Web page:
O'Brien (Ó Briain), Brian Bán (d. 1350), lord of Thomond, was second son of Domnall son of Brian Ruaid O'Brien (qv). A powerful warlord he played an important role in Irish politics between 1320 and 1350. He first comes to notice as the loyal lieutenant of his brother Donnchad, king of Thomond. Together the brothers effectively opposed the designs of their cousin and bitter rival Muirchertach O'Brien (qv) on the kingship of Thomond. After the retreat of the Scots from Munster (April–May 1317) the brothers, despite successes against Muirchertach, were forced to agree a truce. In June 1317 Muirchertach and his overlord Richard de Clare (qv) went to Dublin to attend a parliament. During their absence from Thomond, Muirchertach's brother Diarmait decided to bring Donnchad and Brian Bán to battle. Near the abbey of Corcumroe (15/17 August 1317) he completely defeated Donnchad, killing him. However, Brian Bán and a small number of horsemen hacked their way out of the slaughter and fled northwards across the Burren to Connacht. When de Clare returned, he was appalled by the dominance of Muirchertach's supporters; to counter this, he endorsed the tánaiste Mathgamain O'Brien as his favourite and recalled Brian Bán from Connacht. However, Muirchertach, having fought so hard for the Thomond kingship, was in no mood to share his prize. Conflict was inevitable. De Clare resolved to teach him a lesson, but he was woefully unprepared for an offensive. With Brian Bán in his train, de Clare set out to corner and kill Muirchertach. But an ambush by O'Brien's vassal, Conchobar O'Dea, at the ford of Dysert O'Dea, cost the headstrong de Clare his life (10 May 1318). Despite de Clare's death, Brian Bán rallied his army and encircled the O'Deas, hacking them down. Victory was snatched from his grasp by the arrival of Muirchertach's forces, tilting the balance against him. A fearsome slaughter followed, forcing Brian Bán and the survivors to flee to Bunratty. But Muirchertach kept on the pressure by the intensity of his pursuit. At Bunratty, Brian Bán and the survivors clambered aboard galleys as Muirchertach closed for the kill. Once on the other side of the Shannon, Brian Bán gathered his remaining followers and began to reconquer the former O'Brien lands in Ormond from the de Burghs and the Butlers.
By the early 1320s Brian Bán had allied with Maurice fitz Thomas FitzGerald (qv), later earl of Desmond. During 1321 Maurice fitz Thomas was given possession of the de Clare lands in Limerick and Thomond, leading him into conflict with Muirchertach. Indeed, this alliance greatly bolstered Brian Bán's regional position and may have contributed to his defeat of the colonists in 1322. This notorious relationship worked two ways, and Brian Bán loyally supported fitz Thomas's endless ambitions, attending a meeting in Kilkenny in July 1326. There it was alleged that the earls of Kildare (qv) and Louth (qv), and the future earls of Ormond (qv) and Desmond, together with the bishop of Ossory and Brian Bán, agreed to rebel against the king, assume control of Ireland, and elect and crown Maurice king of Ireland. However, nothing came of this, but the pair continued their activities throughout much of Munster. By 1328 Muirchertach and the de Burghs decided to rid themselves of the troublesome Brian; but at Thurles (14 July 1328) he destroyed them in a pitched battle, giving Muirchertach and the MacNamaras similar attention later in the year.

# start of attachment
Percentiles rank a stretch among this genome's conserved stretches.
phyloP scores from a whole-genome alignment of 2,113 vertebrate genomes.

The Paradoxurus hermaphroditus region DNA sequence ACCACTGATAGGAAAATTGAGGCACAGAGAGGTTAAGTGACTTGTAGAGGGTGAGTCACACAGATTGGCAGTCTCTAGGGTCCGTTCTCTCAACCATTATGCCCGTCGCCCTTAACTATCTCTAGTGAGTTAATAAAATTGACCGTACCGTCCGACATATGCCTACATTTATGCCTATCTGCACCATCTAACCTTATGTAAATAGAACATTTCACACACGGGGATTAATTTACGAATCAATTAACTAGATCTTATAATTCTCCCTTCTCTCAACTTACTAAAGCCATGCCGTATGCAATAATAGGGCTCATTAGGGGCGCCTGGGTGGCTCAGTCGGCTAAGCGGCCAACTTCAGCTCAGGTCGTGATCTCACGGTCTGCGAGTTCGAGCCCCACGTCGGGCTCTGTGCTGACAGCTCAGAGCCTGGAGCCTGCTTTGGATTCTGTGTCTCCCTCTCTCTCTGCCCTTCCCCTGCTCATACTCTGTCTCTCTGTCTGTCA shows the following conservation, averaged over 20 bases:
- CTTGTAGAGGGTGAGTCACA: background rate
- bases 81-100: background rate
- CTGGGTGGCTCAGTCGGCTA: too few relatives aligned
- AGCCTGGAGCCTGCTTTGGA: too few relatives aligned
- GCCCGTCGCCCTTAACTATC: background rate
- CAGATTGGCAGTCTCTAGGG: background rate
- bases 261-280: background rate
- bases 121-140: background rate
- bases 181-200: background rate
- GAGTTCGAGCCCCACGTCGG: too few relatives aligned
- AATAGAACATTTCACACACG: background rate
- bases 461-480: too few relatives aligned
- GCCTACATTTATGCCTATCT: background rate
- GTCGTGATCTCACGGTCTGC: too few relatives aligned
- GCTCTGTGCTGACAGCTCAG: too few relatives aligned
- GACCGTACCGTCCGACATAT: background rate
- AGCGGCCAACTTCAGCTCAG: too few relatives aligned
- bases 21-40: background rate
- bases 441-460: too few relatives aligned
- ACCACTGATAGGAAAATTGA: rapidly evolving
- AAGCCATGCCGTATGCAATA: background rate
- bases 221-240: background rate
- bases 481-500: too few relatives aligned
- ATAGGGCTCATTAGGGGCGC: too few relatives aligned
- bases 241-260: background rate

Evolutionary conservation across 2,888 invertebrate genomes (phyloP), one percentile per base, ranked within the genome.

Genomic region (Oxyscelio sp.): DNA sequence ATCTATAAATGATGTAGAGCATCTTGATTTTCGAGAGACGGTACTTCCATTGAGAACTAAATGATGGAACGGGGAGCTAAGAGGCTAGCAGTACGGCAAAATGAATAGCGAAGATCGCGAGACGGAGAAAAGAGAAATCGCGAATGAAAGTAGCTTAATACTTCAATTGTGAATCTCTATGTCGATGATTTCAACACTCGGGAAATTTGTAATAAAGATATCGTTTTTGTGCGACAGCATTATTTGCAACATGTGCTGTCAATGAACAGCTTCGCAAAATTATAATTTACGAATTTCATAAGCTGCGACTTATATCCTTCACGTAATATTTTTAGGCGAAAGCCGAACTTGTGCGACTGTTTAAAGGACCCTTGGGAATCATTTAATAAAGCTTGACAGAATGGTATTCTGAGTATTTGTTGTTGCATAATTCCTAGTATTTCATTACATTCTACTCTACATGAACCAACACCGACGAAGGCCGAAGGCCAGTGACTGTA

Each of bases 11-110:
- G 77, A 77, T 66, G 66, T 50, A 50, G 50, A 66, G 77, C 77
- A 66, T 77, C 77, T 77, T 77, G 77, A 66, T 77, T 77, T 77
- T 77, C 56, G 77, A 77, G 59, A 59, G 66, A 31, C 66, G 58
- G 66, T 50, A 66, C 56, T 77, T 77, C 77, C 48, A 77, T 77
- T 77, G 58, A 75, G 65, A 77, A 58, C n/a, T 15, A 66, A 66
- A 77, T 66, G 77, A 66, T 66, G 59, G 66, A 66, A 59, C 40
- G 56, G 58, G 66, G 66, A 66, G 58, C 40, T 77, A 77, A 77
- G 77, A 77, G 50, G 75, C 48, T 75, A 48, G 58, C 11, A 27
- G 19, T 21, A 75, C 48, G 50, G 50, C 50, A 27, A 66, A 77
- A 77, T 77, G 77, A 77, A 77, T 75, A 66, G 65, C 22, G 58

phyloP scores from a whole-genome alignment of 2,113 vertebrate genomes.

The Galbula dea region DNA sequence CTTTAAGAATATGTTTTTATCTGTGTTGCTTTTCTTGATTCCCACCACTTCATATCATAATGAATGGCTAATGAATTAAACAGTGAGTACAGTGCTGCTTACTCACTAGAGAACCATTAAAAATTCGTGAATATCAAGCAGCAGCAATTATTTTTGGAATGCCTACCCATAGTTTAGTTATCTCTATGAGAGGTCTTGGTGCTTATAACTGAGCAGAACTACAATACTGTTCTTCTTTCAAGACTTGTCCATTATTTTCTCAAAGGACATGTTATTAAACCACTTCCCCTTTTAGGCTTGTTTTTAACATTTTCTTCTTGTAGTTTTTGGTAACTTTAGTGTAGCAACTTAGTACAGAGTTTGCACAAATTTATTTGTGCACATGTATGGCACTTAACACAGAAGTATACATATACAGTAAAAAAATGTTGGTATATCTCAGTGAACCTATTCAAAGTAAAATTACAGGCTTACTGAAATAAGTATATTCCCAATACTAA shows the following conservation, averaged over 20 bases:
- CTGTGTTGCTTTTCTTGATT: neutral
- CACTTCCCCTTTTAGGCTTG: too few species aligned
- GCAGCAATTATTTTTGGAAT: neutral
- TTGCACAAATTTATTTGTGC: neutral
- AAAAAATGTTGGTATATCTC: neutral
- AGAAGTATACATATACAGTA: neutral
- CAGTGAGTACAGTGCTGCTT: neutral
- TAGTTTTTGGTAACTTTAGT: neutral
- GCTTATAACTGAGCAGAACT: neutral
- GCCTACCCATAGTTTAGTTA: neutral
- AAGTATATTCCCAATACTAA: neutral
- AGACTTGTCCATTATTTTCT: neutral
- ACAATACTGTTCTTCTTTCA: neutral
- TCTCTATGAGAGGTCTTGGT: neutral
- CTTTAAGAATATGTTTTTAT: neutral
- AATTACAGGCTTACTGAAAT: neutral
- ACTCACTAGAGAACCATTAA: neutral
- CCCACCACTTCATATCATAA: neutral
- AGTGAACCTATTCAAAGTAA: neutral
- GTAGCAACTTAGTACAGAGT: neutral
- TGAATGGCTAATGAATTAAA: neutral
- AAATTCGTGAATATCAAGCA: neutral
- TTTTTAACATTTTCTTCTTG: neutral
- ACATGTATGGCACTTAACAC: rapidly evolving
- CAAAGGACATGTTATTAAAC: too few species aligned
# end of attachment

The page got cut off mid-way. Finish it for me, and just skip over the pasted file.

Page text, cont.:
The emergence of serious warfare in Leinster in 1329 led to unusual roles for both fitz Thomas (now earl of Desmond) and Brian Bán. In January 1330 the justiciar, John Darcy (qv), asked them to restore the king's peace in the Leinster marches. In this surprising position, the pair did not disappoint. With a large army they quelled the disturbances of the O'Nolans, O'Mores, and O'Dempseys. By May 1330, however, Brian Bán had returned to his usual form by killing James de Beaufo, sheriff of Limerick, and in July he fought the army of Roger Outlaw (qv) to a standstill. In 1332 fitz Thomas's alleged designs on the Irish crown had reemerged, leading to a pact with Brian Bán, MacNamara, William de Bermingham (qv), and Walter de Burgh (qv). By 1335 fitz Thomas had tired of his royal ambitions and now sought to become respectable. Unsurprisingly this led to a rift with Brian Bán; such was the bitterness that fitz Thomas led an expedition against his old friend late in the year. Brian Bán was in no mood to temporise, and burned the town of Tipperary in June 1336. However, the shift in the political landscape forced him to review his position. Realising his increasing isolation, he buried his feud with his old rival Muirchertach in late 1336. This diplomatic approach bore fruit as Muirchertach seemingly recognised him as his designated successor. But Brian Bán's new-found diplomacy did not end there. In 1337 he came to terms with the de Burghs in return for their recognition of his conquests. For the next few years he remained quiet, and on Muirchertach's death (1343) Brian pressed his claim to the Thomond kingship. However, Muirchertach's brother Diarmait ignored him and installed himself as king. Enraged by this slight, Brian Bán with MacNamara mounted a counter-coup and deposed the usurper within weeks. But his success was fleeting, as MacNamara switched his allegiance to Diarmait, forcing Brian's deposition. This led to further warfare, which preoccupied Brian till his death at the hands of the sons of Lorcan son of Lorcan MacKeogh in 1350 , thus ending a turbulent but remarkable career. He was succeeded by his son, the famous Murchadh na Ráithníghe O'Brien (qv).